THIS MONTH should see Alstom and French National Railways conclude a programme of trials with a TGV modified to demonstrate that ride comfort can be significantly improved in the 300 to 350 km/h speed range. Four cars of a TGV Réseau set have been fitted with a form of active suspension designed to reduce lateral accelerations. An actuator integrated in the bogie moves the body in response to signals from a sensing device. The train began tests on the Lille - Calais section of TGV Nord Europe in March, and Alstom is confident it will show that high standards of ride can be achieved at 350 km/h.

Development of active suspension for TGVs is one element in a research programme which sees Alstom spending 60m euros a year. The company has developed a vision of rail travel 10 years from now, and it is already clear that there will be some fundamental changes in technical strategy. Construction of the proposed TGV Nouvelle Génération power car is, according to the newly-appointed President of Alstom Transport Michel Moreau, ’on hold’, and in its place the company is designing a 360 km/h TGV with distributed power.

Active suspension is one of nine areas that Alstom has picked for development. Others include cutting the mass and volume of traction equipment to one-quarter of today’s values, freeing space for 20 more seats in a double-deck EMU power car. This would harness IGBT traction control equipment, permanent magnet traction motors and high frequency transformers. The company believes there is potential for fuel cell technology to replace diesel engines, and laboratory tests are in hand.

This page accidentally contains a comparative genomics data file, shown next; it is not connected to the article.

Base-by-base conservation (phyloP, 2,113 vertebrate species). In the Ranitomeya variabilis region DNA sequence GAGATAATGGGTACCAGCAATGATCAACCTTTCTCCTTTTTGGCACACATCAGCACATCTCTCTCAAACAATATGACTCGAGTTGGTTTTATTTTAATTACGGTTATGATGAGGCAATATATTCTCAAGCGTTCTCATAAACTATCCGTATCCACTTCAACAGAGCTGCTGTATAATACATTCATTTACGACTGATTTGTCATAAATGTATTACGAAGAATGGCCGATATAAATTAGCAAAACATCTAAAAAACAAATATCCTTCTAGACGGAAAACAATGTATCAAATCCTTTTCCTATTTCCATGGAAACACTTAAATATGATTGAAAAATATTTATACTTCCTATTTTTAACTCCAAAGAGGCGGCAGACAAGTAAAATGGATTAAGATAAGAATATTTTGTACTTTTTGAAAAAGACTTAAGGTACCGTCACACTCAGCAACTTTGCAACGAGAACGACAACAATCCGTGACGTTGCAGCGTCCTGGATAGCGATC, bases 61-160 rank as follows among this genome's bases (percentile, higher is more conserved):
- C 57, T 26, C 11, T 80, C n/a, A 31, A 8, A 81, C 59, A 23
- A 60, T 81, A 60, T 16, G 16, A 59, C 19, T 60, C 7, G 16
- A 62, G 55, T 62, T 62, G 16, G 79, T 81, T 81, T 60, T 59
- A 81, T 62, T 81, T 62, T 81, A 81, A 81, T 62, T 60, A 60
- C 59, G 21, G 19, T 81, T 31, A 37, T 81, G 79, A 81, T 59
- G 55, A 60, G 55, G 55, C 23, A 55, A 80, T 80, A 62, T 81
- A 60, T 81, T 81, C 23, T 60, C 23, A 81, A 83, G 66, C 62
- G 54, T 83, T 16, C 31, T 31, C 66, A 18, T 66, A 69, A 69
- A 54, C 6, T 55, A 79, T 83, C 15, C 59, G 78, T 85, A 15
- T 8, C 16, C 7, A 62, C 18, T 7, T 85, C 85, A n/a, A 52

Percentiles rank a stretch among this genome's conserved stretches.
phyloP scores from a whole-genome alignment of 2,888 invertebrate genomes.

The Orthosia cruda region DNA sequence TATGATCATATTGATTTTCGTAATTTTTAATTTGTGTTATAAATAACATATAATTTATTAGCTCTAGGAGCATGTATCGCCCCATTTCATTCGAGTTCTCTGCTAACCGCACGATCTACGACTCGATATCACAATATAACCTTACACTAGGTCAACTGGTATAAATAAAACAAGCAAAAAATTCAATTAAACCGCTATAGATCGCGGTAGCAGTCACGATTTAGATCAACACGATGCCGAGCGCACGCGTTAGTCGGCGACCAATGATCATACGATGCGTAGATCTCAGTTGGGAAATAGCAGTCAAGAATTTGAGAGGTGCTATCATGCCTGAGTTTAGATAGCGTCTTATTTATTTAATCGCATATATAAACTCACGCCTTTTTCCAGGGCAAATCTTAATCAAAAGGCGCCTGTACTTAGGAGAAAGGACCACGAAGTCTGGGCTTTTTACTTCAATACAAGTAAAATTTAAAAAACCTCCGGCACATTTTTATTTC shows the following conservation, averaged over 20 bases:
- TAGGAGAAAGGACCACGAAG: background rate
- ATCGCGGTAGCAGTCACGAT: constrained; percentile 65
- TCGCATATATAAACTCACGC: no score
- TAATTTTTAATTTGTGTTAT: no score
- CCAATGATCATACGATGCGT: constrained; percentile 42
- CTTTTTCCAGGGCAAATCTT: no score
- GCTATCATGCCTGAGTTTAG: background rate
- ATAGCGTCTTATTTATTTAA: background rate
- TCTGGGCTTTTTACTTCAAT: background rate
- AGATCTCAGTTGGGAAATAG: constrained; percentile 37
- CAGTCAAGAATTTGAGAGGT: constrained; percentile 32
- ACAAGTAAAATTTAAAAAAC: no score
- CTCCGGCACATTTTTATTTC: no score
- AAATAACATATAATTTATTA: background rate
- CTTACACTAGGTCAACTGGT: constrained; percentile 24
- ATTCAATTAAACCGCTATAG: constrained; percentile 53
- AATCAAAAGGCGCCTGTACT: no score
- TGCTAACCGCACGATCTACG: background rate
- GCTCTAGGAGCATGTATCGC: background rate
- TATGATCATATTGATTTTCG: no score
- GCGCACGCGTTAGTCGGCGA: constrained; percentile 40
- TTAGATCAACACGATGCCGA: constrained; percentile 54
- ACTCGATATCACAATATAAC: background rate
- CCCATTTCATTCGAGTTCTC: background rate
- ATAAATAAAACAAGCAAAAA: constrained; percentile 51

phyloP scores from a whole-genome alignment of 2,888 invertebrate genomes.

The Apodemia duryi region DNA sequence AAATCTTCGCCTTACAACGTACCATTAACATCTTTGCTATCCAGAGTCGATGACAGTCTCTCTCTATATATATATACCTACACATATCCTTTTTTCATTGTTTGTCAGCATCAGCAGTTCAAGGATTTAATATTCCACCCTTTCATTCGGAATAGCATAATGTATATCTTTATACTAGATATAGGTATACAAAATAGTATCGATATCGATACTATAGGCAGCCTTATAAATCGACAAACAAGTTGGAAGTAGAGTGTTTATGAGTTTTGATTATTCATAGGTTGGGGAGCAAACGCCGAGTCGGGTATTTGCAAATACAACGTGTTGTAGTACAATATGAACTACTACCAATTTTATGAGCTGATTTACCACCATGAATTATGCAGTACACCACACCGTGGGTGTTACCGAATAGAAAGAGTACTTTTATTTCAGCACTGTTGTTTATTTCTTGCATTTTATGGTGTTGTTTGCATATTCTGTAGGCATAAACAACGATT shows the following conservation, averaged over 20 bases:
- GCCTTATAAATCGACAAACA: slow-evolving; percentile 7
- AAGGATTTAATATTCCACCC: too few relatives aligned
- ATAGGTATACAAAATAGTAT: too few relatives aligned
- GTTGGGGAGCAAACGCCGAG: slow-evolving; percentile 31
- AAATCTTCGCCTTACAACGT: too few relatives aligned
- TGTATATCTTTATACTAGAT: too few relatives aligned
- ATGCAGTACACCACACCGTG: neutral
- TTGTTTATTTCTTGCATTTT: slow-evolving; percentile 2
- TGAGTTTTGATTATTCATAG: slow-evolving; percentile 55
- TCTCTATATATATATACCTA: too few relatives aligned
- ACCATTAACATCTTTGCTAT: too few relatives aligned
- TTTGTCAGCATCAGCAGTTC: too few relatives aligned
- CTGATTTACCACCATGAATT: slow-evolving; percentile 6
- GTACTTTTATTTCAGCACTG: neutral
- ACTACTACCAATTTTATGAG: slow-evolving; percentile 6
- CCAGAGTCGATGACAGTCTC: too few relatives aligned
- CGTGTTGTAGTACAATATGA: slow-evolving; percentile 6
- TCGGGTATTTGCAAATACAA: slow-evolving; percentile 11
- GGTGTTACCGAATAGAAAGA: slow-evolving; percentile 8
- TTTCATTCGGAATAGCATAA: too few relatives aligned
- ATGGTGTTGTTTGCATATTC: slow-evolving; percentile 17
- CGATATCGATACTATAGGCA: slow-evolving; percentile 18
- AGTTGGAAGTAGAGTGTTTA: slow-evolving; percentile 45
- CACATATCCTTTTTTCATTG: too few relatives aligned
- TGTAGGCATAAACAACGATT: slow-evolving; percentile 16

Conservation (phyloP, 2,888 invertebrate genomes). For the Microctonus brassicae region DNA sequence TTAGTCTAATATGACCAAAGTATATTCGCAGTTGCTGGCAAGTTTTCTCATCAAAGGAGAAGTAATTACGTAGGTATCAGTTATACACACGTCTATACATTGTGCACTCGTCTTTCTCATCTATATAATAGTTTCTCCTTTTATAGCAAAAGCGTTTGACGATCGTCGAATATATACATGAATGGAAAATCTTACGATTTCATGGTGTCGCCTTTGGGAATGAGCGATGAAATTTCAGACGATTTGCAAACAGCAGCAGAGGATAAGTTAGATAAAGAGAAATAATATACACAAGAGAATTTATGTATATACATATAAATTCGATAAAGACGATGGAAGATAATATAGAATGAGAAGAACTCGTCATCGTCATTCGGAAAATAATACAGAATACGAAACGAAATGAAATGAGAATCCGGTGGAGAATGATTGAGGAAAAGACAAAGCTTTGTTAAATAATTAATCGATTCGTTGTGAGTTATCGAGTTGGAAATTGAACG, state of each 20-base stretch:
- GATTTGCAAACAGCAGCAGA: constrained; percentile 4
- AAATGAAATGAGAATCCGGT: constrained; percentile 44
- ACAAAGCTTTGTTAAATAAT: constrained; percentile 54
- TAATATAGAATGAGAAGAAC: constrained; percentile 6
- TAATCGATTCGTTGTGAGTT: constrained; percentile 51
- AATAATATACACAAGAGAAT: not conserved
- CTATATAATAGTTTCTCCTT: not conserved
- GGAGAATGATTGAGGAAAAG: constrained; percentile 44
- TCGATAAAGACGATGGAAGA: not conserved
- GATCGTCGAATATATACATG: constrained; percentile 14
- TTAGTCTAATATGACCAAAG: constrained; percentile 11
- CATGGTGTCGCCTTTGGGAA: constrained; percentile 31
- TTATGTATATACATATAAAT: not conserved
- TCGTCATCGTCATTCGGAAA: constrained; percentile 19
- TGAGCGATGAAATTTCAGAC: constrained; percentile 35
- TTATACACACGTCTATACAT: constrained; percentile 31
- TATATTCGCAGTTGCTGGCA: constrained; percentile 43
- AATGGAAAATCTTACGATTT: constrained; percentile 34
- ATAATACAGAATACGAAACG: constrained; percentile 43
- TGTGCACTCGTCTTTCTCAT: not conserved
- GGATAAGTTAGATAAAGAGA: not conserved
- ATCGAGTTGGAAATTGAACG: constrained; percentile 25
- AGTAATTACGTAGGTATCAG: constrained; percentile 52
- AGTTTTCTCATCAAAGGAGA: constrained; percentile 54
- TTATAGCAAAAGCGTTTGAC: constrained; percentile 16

Alstom also anticipates wider use of steerable single axles as fitted to the wide-bodied København S-bane trains; the first of 112 series-built units was to be handed to Danish State Railways after completion at Salzgitter in Germany on June 25.

Among other developments anticipated within the next 10 years are bodyshells and bogie frames from composite materials, contributing to a major reduction in train weight and hence energy use. Reducing noise is another objective, and work is under way with universities to try and cut interior noise levels.

Perhaps more unlikely is the ’open metro’ concept that envisages vehicles with whole sections of the sides forming giant doors that lift up to allow rapid boarding. Transmission-based train control is to be further developed, while sophisticated electronics will allow the use of smart tickets interfacing with on-train information equipment. The company said that this would welcome passengers as they join their train - or inform them if they attempted to board the wrong one.